Tuesday, May 2, 2017

Purity Traps

I haven't commented here (or in the Twitter round-up) on the kerfuffle over Barack Obama's upcoming $400,000 speech. I know what I think about it (most of the time), but today Doug Mulder at The Weekly Sift said it for me perfectly.

I’m of two minds about this. On the one hand, liberals could really use a saint about now, and Obama would make a good one. I would love it if he spent the rest of his life living humbly, saying wise things, and inspiring a new generation of social justice warriors.

On the other hand, I’m always skeptical when we raise standards just in time for them to apply to the black guy. Ex-presidents command large fees on the speaking circuit, and have done so at least since Ronald Reagan’s $2 million tour of Japan. They also sell a lot of books (that goes back to Ulysses S. Grant) and make big bucks that way. Most of them haven’t really needed the money (Grant did), so foregoing these big paydays doesn’t seem like that much to ask. But why start with Obama?

Any big cash conduit could be used for bribery, so we ought to stay alert for that. But while $400K would be a huge amount of money to all but the richest Americans, it seems to be the going rate for the small number of speakers who have Obama’s level of star power. (By the way: This was also my opinion of Hillary Clinton’s speeches. Getting her on your speaking list put your conference or lecture series on the map. That was worth the price to a lot of organizations, without any assumption that they’d get favorable treatment in some future administration.)
"Two minds" describes my thoughts and feelings as well, but weighted heavily toward the "why are you only talking about this now?" end of the scale. 

Mulder then goes on to introduce a term I'm not sure I've heard before: "purity trap":
One way conservatives like to tie liberals in knots is by building purity traps. Isn’t it hypocritical that Al Gore has a big home that uses a lot of electricity, or that Bill McKibben flies, or that Warren Buffett tries to minimize his company’s tax bill, or that all of us who claim to care about the homeless aren’t living in cardboard boxes ourselves?

We need to stop cooperating with this kind of stuff. There is no limit to how pure you could possibly be, and no one who lives inside an unjust system can be entirely untainted by that injustice. If Obama decides to go for sainthood, I’ll cheer him on. But I think that should be his decision.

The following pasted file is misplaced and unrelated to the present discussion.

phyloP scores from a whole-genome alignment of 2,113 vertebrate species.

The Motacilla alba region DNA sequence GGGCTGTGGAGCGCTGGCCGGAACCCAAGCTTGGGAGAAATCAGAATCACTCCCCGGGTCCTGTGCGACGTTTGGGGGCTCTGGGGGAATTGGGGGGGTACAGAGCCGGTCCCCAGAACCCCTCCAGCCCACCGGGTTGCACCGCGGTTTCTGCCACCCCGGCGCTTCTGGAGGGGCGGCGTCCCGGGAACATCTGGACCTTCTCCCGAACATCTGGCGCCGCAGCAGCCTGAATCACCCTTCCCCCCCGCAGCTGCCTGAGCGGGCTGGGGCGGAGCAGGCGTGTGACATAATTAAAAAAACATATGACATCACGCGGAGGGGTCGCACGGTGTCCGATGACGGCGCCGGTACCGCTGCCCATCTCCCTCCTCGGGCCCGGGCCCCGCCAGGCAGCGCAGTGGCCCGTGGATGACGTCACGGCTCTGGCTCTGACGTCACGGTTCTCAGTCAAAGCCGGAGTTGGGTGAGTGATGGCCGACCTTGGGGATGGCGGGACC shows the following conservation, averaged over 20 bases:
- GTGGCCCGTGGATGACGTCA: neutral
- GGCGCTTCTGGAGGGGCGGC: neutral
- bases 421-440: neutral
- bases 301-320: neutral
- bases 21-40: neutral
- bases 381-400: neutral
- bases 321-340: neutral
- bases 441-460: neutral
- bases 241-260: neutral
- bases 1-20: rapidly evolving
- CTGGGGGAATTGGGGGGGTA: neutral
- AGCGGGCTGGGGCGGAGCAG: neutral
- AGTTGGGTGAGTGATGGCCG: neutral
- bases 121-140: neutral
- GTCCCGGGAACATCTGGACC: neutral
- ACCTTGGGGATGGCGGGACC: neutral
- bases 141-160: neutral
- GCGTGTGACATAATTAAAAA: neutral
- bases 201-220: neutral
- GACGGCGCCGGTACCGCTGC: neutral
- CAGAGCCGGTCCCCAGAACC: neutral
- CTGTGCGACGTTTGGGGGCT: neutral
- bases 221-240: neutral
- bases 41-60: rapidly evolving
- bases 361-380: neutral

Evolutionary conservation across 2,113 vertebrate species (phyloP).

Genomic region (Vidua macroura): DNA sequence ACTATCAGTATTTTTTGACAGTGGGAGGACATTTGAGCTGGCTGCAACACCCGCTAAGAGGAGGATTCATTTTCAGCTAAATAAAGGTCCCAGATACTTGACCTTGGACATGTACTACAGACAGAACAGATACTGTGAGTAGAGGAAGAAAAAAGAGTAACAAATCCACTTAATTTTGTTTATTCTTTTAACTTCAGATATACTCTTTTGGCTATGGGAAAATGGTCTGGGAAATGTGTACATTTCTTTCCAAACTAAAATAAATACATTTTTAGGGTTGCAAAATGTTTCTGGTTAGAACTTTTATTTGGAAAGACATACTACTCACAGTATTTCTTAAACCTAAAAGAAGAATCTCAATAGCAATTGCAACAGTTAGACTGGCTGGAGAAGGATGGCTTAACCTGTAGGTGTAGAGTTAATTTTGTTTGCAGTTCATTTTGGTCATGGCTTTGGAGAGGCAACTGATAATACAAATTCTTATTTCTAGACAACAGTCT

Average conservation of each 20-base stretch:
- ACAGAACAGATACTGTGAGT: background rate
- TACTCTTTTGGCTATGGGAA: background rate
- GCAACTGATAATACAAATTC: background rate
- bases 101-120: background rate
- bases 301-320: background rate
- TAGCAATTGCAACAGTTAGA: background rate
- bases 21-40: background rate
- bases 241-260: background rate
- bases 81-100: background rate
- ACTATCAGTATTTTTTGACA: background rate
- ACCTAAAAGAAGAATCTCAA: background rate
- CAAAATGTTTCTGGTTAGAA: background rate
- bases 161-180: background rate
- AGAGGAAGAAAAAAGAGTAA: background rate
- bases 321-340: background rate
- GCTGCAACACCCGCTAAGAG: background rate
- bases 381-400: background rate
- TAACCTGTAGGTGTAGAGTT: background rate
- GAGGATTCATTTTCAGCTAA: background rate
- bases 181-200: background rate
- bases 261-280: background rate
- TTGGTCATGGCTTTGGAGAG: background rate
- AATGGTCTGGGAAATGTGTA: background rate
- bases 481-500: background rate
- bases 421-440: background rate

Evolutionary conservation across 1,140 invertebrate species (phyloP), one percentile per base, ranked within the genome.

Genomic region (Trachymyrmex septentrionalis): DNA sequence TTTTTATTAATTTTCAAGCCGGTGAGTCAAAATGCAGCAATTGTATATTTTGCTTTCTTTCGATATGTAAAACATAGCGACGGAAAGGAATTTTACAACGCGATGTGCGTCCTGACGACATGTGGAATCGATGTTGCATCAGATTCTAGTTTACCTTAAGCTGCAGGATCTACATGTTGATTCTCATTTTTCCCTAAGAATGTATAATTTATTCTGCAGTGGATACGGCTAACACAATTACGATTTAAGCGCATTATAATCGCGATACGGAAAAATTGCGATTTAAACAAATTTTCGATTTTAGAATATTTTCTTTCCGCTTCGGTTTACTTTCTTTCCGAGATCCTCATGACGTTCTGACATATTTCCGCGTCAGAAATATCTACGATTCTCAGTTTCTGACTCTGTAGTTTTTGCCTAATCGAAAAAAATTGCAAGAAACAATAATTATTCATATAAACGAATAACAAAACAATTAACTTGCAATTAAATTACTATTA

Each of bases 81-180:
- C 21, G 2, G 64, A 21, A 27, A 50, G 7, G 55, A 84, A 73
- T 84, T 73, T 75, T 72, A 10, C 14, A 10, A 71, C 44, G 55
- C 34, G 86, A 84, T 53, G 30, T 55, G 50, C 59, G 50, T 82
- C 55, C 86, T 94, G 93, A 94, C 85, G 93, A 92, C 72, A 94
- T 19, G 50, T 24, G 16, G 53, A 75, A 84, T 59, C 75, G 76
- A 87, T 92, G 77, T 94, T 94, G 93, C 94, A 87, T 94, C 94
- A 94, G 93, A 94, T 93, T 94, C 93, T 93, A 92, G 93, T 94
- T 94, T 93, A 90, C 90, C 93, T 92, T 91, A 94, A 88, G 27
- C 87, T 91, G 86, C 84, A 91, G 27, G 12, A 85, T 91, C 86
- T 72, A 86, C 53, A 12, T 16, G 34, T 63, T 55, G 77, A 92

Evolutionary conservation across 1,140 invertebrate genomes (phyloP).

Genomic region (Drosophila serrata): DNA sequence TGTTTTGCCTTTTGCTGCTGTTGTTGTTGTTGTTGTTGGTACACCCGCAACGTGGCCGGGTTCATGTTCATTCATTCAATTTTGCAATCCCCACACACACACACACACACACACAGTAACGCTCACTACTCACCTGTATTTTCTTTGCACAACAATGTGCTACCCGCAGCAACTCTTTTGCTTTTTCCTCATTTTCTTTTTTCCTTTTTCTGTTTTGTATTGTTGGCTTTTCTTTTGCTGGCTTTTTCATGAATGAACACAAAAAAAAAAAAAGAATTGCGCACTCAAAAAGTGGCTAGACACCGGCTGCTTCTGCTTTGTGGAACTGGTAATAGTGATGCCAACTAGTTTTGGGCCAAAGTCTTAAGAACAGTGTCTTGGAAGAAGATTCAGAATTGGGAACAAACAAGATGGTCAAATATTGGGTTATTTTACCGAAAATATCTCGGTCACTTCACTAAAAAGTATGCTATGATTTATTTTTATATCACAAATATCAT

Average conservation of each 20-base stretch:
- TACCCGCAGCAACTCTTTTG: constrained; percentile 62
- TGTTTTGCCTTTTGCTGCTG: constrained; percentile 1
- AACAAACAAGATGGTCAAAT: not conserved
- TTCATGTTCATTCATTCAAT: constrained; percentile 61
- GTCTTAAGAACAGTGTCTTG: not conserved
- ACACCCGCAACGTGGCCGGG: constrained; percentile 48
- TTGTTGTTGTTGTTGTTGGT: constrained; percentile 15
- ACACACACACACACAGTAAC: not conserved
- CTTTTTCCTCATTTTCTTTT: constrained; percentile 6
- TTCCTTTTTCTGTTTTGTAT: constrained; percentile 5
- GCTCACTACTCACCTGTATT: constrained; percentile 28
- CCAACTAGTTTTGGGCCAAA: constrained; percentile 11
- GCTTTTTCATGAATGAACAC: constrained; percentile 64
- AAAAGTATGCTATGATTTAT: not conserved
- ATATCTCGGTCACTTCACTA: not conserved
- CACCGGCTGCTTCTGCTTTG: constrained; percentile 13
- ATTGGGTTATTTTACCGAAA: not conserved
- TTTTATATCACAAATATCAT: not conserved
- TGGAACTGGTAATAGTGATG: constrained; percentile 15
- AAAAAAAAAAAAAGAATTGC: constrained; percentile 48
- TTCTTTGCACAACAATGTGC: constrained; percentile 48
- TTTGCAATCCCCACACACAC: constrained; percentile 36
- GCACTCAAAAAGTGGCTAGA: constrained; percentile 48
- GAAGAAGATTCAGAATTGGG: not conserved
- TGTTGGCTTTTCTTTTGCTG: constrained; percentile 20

YES! Exactly.


Michael Leddy said...

It surprises me to read anyone saying that criticism of cashing in is starting with Obama. Reagan was derided for his millions-making trip to Japan. From The New York Times (1989): “Former Presidents haven’t always comported themselves with dignity after leaving the Oval Office. But none have plunged so blatantly into pure commercialism.” As the Los Angeles Times has reported, Bill Clinton “changed the rules” by asking for higher than usual fees. The Daily Beast has written about George W. Bush’s speechifying on “the buck-raking circuit.” And Hillary Clinton’s paid speeches to the likes of Goldman Sachs were subject to considerable derision in the 2016 campaign. Criticism began long before Obama. For me, it’s not good enough to point out, as Mulder does, that everyone has does it — that, to my mind, is part of the problem.

I figured out earlier today: someone making the federal minimum wage of $7.25 would have to work for 26.5 years to make $400,000. Something’s out of whack. (And yes, a mega-star can make that or much more for a single TV episode. Which also means that something is out of whack.) I’m not saying you’re wrong, Pat, only that I see it differently.

Michael Leddy said...

Oops — “that everybody does it.”

Daughter Number Three said...

I don't disagree - two minds, as I said - it's a sick system for sure. What do you think of the purity trap concept?

Michael Leddy said...

I’m with you on that. A one-time reader of my blog used to play those games with me. We’re all participants in structures not of our own making. But I do think it’s important for people to make an effort to (I’ll use the clichĂ©) walk the walk.